This is the first of a series to help you prepare for Pelotonia. Stay tuned as we’ve got a few more “Prepping for Pelotonia” guides coming soon.
There are so many different kinds of types of bikes: mountain bikes, hybrids, city cruisers, road bikes, recumbents, folding bikes, tri-cross and time-trial bikes, tandems, touring bikes and…
OK, you get the picture: Lots of bikes! Which raises the question: What should you ride in Pelotonia? We’re going to break it down, first by the different types of bikes, and then by the different Pelotonia distances.
Here are the most common types of bike we see at Pelotonia:
City cruisers: These bikes – often called fixies – have minimal gears or even one gear, are sturdy and designed for cruising around urban areas for fun or to run errands. It’s easy to attach a basket or rack and carry stuff.
Mountain bikes: As the name suggests, these bikes were designed to ride up and down mountains and on trails rather than on roads. They’re sturdy, heavy and have big, wide tires. Many have suspension systems to smooth out the bumps.
Road bikes: These bikes are light, have thin tires, ram’s horn handlebars – and are designed to go long and fast. These are the bikes the Tour de France riders ride, and they come in a wide variety of price points, from about $700 or $800 up to Way Too Expensive! This is the most common Pelotonia bike.
Hybrid bikes: These bikes combine some of the attributes of a mountain bike and a road bike, hence the name. Everything is in the medium range: the weight, sturdiness, tire width, etc. So, while you can ride them on hilly trails and on the roads for longer distances, they’re not perfect for either. They are a good compromise if you want – or can only afford – one bike and plan to use it on a variety of rides.
Recumbent bikes: Riders of these bikes sit in a reclining position, with back support. These bikes are great on the flats and down the hills. Uphill? Because they’re a bit heavy, they’re a little slower than a road bike.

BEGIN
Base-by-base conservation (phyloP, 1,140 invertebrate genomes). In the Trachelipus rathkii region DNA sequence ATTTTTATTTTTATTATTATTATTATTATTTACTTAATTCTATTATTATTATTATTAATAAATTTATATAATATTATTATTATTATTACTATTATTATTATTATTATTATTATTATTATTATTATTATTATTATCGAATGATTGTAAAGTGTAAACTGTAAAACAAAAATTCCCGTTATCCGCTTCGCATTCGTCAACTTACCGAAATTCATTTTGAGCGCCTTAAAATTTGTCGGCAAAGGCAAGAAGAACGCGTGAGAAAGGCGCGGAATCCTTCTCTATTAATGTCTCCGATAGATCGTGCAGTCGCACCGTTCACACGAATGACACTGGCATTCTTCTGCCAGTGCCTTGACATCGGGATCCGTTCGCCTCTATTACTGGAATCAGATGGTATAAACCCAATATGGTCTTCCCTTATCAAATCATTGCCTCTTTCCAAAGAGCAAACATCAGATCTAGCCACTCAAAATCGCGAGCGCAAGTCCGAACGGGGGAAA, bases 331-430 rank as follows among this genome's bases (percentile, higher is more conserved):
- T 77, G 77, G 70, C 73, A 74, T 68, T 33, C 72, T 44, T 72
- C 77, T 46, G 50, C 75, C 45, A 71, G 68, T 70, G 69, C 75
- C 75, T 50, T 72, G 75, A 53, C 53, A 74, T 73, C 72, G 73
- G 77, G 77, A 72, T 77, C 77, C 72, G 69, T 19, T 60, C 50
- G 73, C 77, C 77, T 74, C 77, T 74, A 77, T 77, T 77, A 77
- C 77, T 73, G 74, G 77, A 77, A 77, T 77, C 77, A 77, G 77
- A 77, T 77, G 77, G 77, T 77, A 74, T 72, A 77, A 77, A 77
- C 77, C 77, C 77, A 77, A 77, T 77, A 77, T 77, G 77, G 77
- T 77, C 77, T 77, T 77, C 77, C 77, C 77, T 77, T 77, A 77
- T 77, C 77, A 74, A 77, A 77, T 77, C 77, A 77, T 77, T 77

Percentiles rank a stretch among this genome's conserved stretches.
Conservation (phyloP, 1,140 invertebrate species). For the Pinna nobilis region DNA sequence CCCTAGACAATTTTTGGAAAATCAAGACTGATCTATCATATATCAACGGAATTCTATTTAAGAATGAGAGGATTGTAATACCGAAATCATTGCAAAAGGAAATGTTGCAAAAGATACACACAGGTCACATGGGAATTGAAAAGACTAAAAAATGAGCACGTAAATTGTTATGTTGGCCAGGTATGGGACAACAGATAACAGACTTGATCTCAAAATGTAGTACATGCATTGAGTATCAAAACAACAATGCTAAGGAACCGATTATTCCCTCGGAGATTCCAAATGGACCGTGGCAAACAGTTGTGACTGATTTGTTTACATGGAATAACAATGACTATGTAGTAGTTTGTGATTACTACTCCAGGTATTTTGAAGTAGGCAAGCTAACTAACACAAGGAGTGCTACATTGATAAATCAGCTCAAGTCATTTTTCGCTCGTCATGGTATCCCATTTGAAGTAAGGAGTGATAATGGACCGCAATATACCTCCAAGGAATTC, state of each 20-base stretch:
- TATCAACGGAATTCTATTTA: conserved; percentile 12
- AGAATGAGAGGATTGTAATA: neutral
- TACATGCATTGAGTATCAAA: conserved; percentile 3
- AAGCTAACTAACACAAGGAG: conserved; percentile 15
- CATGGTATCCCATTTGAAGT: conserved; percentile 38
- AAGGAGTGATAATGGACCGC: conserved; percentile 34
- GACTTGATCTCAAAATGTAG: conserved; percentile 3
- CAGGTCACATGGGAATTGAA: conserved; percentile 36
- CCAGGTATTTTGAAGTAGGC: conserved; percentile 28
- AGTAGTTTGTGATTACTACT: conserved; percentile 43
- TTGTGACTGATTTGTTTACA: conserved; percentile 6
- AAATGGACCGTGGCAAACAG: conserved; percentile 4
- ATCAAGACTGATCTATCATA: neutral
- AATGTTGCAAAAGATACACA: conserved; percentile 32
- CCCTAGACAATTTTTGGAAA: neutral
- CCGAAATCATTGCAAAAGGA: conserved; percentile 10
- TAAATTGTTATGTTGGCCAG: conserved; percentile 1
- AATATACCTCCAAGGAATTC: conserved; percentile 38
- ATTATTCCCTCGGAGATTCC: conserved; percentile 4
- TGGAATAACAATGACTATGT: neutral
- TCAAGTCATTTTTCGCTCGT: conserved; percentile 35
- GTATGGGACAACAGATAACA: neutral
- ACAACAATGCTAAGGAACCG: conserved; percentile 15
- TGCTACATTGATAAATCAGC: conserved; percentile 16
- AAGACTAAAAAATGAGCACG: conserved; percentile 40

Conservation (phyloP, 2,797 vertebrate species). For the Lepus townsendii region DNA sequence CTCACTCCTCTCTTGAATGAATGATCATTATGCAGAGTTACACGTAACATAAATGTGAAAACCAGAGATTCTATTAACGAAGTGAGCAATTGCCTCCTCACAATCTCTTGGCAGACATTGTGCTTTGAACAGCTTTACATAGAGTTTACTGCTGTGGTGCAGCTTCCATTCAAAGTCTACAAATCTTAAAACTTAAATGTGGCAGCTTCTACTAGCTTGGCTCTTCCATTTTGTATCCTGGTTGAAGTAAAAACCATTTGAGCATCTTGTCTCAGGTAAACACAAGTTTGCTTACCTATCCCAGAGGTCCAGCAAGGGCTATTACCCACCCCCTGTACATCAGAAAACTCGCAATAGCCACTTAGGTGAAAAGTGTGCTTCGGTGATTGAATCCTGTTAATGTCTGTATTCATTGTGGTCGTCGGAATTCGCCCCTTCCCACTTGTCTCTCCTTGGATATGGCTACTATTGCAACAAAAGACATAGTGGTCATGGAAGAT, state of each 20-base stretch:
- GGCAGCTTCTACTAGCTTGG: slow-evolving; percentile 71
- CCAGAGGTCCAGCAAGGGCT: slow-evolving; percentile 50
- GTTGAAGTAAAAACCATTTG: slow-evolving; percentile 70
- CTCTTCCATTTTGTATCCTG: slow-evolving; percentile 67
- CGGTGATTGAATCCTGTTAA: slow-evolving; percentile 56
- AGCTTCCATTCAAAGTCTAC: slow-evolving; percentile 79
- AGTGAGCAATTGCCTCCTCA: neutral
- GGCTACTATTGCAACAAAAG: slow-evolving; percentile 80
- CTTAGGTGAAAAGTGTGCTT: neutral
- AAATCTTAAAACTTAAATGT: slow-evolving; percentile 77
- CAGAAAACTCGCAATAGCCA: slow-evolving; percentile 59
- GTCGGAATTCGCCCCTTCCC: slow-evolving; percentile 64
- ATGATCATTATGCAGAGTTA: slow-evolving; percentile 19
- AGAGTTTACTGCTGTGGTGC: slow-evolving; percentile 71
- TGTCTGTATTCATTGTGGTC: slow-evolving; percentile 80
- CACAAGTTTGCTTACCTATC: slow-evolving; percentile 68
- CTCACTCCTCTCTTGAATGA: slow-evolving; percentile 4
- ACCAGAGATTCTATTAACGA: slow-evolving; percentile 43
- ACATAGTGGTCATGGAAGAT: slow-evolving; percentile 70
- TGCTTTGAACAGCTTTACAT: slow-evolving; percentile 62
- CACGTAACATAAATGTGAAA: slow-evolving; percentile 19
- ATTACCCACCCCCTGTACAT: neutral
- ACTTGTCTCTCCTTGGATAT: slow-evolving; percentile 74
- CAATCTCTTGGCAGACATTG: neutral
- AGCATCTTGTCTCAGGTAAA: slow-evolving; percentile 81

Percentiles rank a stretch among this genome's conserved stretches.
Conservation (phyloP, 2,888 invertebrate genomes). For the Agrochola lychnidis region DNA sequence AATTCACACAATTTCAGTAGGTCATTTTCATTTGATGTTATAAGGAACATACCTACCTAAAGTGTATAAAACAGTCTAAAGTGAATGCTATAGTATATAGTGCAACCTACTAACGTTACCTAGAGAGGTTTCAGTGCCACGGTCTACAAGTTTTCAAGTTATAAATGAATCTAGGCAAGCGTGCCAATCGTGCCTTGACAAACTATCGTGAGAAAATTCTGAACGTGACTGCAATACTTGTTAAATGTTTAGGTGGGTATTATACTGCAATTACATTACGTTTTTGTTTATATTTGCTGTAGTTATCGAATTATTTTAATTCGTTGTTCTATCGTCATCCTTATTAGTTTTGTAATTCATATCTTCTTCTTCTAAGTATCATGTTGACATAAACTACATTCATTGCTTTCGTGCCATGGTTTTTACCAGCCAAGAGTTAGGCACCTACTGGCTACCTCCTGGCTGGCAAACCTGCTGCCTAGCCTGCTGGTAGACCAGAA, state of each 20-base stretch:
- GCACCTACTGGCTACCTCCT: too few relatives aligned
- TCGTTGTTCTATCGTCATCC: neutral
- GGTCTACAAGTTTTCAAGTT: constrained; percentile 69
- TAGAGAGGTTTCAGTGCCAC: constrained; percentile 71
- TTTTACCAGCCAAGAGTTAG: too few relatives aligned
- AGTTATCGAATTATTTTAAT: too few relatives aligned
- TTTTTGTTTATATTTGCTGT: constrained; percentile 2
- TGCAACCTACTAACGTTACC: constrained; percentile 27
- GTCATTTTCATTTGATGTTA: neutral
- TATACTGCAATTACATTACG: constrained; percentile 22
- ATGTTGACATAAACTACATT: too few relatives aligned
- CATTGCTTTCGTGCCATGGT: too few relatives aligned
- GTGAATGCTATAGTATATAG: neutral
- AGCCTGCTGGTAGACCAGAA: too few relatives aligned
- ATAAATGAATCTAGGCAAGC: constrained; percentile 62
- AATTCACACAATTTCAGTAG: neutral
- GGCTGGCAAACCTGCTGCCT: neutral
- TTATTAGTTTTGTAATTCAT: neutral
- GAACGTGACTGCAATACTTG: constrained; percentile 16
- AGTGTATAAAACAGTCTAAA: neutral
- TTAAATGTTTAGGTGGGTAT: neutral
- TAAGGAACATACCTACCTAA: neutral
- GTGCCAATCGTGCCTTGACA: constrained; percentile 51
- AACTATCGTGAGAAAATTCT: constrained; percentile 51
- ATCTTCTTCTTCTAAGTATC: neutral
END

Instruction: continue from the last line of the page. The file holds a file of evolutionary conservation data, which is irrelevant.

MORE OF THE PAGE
Tandems: Ah, a bicycle built for two – they’re so romantic and kind of practical. Most tandems are similar in their materials, tires and gearing to a road bike.
So, which bike works best for each of the Pelotonia distance? Here you go…
25-Mile Riders: You can get by with any of the above bikes, or any other type of bike you have or plan to acquire or borrow. Plenty of Pelotonia people have ridden city cruisers and mountain bikes on the 25-mile route. Sure, it’s a little harder, but it’s manageable over the shorter distances that don’t include a lot of climbs. If 25 miles seems like a really long distance to you, consider a hybrid or road bike to make it easier. A recumbent? It’s fine for any Pelotonia distance. So is a tandem.
50-Mile Riders: We’re getting to the distance of decision here. Yes, you can power your way through 50 miles on a mountain bike or cruiser – many people do. But, do you want to? If not, a hybrid works well, and a road bike even better.
100-, 130- and 180-Mile Riders: A road bike is the best bet for these longer distances. They’re lighter and more efficient, which means a little less effort per mile. This helps you stay fresh and peddling after 60, 70 and 80 miles. Plus, the longer routes have more climbing, and lighter road bikes are easier to climb hills on than heavier bikes. A recumbent or tandem will also work well on the longer routes.
So now that you’ve got the basics down, it may be time to hit the stores and find the perfect bike for you. Make sure to check out the Rider Perks page to learn about some deals and discounts many bike shops offer to Pelotonia Riders.
Steve Wartenberg is a journalist, cyclist and longtime Pelotonia Rider. Steve is one of just a handful who have pedalled every mile of every Pelotonia. This year he is going above and beyond his fundraising efforts as a High Roller! email@example.com